by Barbara O’Brien

CTAP, an anagram for Community Technical Assistance Program, was established by the New Hampshire Department of Transportation to help communities along the Interstate 93 expansion corridor with the related growth due to that construction.  It is the first of its kind in the nation.

There are a total of 26 CTAP-designated communities, one of which is the Town of Windham.  Other towns being assisted by CTAP range north from Salem to Concord.  Seven of those are in the Rockingham County Planning Commission District and include Atkinson, Danville, Fremont, Hampstead, Salem, Sandown and Windham.

A total of $3.5 million has been set aside to assist these communities with their needs related to I-93.  Those funds, which are controlled by the New Hampshire Department of Transportation (DOT) are to be spread out over a five-year period, from 2007-2012.

During the selectmen’s meeting on Monday, April 20, a representative of the Rockingham Planning Commission met with town officials to update them on the status of CTAP and how it’s directly affecting Windham.  According to information gathered through CTAP, Windham can expect a population increase of about 1,240 residents by the year 2020, due to the I-93 expansion.  This represents an annual population growth, due solely to I-93, of about 1.6 percent per year.  These statistics do not include any growth in population not related to the highway construction project.

One of the early key components of CTAP was to conduct a detailed community planning assessment, intended to help communities identify how to best use the financial and planning resources being offered through CTAP.  The primary purpose of the assessments was to determine if a municipality has the planning and policies in place to effectively manage growth and to recommend additions or modifications where needed.

During the first phase of the CTAP program, Windham received grants for a public safety and recreation impact fee study ($7,000); Cobbett’s Pond/Canobie Lake Sewer Connection Concept Study, currently underway ($5,000); and an Economic Development Competitive Analysis ($3,000).

The final goal of this CTAP initiative is to develop a broad and comprehensive program to meet a wide range of growth challenges facing Windham.  After evaluating and analyzing Windham’s planning documents, the Rockingham Planning Commission has identified certain policies that would help the town avoid a future of uncontrolled growth.  As a result, 31 recommendations have been made to town officials, including:

Municipal Services

  • Identify and protect potential municipal well locations
  • Ensure a septic disposal agreement is in place
  • Regional storm-water and flood mitigation plans are in place
  • Investigate innovative wastewater alternatives and/or water districts to serve special areas
  • Address regional impact criteria and procedures


  • Address workforce housing in the zoning ordinance
  • Research and incorporate building construction and design standards for energy conservation
  • Promote a “Conservation Subdivision” form of development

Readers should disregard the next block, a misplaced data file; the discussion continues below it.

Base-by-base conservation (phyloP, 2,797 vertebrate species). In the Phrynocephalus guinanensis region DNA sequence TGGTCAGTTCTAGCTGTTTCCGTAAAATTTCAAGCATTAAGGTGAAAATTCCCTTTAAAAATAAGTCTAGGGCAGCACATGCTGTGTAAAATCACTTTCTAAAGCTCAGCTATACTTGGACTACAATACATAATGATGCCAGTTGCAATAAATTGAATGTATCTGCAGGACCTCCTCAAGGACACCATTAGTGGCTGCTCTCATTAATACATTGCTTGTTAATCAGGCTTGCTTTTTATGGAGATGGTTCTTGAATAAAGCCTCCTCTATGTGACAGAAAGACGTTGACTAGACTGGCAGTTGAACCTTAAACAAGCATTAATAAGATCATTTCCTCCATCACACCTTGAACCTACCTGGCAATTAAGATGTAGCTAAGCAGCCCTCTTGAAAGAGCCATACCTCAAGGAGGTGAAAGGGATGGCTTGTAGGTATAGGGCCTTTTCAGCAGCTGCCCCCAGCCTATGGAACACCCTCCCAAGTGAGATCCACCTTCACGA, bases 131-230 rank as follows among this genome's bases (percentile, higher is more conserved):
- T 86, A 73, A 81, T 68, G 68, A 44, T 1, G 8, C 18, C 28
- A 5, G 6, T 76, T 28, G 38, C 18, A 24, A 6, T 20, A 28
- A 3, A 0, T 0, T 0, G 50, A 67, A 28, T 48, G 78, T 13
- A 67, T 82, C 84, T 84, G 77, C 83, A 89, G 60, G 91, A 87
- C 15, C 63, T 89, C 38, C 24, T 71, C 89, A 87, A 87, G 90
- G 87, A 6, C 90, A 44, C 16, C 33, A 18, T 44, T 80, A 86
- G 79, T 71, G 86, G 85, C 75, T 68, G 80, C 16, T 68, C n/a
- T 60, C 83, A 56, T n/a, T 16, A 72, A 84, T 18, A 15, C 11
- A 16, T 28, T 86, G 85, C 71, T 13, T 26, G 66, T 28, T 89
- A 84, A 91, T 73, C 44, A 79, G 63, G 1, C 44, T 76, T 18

• Expand residential use ratio in the Village Center District
  • Incorporate a new regional needs assessment


  • Extend provisions of Route 28 access management to the Route 111 corridor
  • Develop a memorandum of understanding with the New Hampshire Department of Transportation
  • Establish subdivision street and trail connectivity plans
  • Develop a Village Center sidewalk plan
  • Address pavement width and materials
  • Consider adopting a local option fee for transportation
  • Support the CART regional transportation program
  • Support Boston commuter bus service at Exit 3 as a component of 1-93 expanded intercity transit service

Environmental Protection, Land Use and Open Space

  • Develop natural resources inventory
  • Investigate prime wetlands designations
  • Develop and adopt a conservation/open space plan
  • Investigate density transfer provisions in the zoning ordinance
  • Investigate conservation districts
  • Update zoning and subdivision site regulations to account for changes in the State’s Shore Protection Law, which became effective on July 1, 2008
  • Update/strengthen storm-water management regulations
  • Develop an energy conservation action plan

Downtowns, Village Centers and Community Vitality

  • Implement Master Plan recommendations for the Village District
  • Re-examine the Village District Ordinance to identify unintended barriers to development
  • Complete and adopt a Village Center sub-area plan component to the Windham Master Plan
  • Use the Wall Street Extension/NH-Route 111 Corridor Study to identify long-term roadway design for Route 111 through the Village Center District Area
  • Evaluate the application of density transfer credits to the Village Center District
  • Evaluate the pros and cons of an established water district to serve the Village Center District to allow a higher density of development

The Local Economy

  • Non-residential building analysis
  • Conduct assessment of economic development opportunities and strategies
  • Engage an economic development committee
  • Prepare an infrastructure plan for the Village Center District
  • Extend Access Management Districts
  • Consider a community revitalization tax relief incentive
  • Protect and preserve land for agricultural uses

According to representatives of the Rockingham Planning Commission, these recommendations will be useful to Windham in determining and prioritizing how to make the most effective use of the technical assistance, analyses and grant resources which are being made available through the CTAP program.  The deadline for grant funding for Phase One of the program has been extended from this coming May until next December.

Following the presentation by the Rockingham County Planning Commission, there was discussion on how best to investigate and implement the multiple recommendations being made by that organization.  The debate centered on whether to establish a highly structured large group of people led by a facilitator or to go with a smaller group comprised of town boards and staff, along with representatives of CTAP and the Rockingham Planning Commission.  Area towns are being encouraged to work in cooperation with one another.  However, whichever the chosen format, it will be the Board of Selectmen which makes the final decisions.  Selectman Galen Stearns, board chairman, also serves the community on the CTAP Steering Committee.